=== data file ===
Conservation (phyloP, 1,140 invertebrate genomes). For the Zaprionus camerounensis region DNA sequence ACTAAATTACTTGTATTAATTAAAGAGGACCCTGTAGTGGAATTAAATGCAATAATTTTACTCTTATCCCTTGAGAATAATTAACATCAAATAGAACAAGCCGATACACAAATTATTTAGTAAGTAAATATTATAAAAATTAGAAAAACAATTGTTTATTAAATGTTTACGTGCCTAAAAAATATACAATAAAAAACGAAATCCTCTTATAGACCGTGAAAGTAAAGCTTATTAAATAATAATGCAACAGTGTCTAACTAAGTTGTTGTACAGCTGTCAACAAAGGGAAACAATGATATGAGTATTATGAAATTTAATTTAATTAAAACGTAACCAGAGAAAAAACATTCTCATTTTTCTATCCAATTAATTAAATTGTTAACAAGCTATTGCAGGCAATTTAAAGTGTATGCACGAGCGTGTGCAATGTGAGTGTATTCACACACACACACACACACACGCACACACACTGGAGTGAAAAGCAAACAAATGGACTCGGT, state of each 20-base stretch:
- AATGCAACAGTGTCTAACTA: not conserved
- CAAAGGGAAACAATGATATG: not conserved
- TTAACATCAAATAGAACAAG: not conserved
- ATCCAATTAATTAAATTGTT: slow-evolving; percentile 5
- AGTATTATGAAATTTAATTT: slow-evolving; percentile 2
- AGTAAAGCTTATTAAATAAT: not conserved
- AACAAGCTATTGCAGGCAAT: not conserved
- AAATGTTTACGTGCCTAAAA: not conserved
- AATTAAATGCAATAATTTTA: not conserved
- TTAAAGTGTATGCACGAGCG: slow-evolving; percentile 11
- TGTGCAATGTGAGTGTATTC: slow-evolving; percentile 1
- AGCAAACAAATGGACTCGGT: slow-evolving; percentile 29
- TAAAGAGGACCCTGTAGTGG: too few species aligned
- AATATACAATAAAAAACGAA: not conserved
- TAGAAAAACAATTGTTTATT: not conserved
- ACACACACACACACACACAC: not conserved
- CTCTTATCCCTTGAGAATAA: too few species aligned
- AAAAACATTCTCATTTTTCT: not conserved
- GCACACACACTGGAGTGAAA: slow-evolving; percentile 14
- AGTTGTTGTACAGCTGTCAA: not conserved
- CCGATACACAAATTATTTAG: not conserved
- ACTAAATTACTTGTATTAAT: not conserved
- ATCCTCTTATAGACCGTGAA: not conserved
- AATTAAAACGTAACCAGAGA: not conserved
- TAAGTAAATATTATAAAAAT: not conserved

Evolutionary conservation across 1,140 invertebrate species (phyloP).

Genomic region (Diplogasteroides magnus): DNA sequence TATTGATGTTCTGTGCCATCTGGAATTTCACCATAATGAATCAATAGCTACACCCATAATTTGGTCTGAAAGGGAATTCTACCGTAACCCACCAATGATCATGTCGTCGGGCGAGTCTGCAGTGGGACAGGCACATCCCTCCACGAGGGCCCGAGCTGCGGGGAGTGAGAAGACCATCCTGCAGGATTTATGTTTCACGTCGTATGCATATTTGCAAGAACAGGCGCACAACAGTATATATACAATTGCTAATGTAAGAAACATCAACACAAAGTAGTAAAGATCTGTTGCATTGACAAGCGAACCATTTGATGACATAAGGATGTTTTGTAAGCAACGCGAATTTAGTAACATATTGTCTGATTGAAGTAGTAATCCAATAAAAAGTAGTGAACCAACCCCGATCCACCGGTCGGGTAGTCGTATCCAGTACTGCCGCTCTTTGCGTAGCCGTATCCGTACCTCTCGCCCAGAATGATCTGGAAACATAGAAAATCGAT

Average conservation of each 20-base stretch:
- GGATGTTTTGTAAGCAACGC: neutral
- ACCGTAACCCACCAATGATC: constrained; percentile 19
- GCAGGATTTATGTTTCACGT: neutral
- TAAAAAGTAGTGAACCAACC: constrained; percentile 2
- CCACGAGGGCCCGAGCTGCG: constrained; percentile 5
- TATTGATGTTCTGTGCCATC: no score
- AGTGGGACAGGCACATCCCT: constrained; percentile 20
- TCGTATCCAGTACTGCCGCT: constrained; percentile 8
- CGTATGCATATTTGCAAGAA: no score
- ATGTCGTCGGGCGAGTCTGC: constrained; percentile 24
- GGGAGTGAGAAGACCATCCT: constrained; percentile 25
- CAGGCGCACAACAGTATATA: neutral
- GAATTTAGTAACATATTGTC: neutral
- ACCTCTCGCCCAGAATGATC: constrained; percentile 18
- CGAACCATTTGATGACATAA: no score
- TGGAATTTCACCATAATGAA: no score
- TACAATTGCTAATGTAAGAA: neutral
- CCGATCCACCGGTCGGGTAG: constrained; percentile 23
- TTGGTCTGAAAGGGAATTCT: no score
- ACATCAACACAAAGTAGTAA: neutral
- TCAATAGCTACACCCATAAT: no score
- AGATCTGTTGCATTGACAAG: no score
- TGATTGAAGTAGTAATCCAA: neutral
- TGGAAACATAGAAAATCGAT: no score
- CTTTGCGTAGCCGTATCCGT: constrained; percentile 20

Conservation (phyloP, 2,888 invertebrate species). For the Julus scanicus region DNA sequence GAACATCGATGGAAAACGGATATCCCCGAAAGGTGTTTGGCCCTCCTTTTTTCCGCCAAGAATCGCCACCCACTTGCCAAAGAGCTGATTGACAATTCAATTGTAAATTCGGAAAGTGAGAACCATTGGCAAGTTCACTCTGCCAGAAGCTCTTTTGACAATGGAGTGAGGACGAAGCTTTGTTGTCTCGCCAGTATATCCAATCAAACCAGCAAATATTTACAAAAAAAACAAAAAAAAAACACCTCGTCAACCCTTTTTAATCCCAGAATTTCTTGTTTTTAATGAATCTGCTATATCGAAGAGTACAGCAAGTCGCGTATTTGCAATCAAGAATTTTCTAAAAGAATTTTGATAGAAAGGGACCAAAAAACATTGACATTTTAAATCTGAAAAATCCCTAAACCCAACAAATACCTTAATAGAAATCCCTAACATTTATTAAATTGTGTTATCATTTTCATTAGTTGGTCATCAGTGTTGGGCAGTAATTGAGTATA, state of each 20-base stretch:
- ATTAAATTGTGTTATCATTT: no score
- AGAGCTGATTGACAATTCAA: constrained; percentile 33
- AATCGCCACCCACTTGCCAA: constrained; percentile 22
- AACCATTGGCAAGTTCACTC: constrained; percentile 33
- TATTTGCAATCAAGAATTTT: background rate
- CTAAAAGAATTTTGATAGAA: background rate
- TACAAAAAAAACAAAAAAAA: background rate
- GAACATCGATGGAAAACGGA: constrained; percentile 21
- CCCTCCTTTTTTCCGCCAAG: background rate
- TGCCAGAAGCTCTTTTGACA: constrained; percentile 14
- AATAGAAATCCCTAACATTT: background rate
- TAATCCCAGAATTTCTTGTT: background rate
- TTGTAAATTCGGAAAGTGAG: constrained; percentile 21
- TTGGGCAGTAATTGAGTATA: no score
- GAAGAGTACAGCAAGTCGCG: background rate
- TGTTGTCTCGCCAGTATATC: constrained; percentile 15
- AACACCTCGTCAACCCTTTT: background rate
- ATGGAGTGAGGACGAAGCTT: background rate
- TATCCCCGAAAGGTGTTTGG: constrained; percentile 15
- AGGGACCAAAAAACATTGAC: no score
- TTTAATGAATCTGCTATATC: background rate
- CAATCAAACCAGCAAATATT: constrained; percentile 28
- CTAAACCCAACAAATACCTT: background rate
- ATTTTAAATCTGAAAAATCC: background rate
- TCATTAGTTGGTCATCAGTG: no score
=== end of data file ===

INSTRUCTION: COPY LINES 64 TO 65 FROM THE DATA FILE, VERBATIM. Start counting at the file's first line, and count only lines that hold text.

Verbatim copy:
- CCCTCCTTTTTTCCGCCAAG: background rate
- TGCCAGAAGCTCTTTTGACA: constrained; percentile 14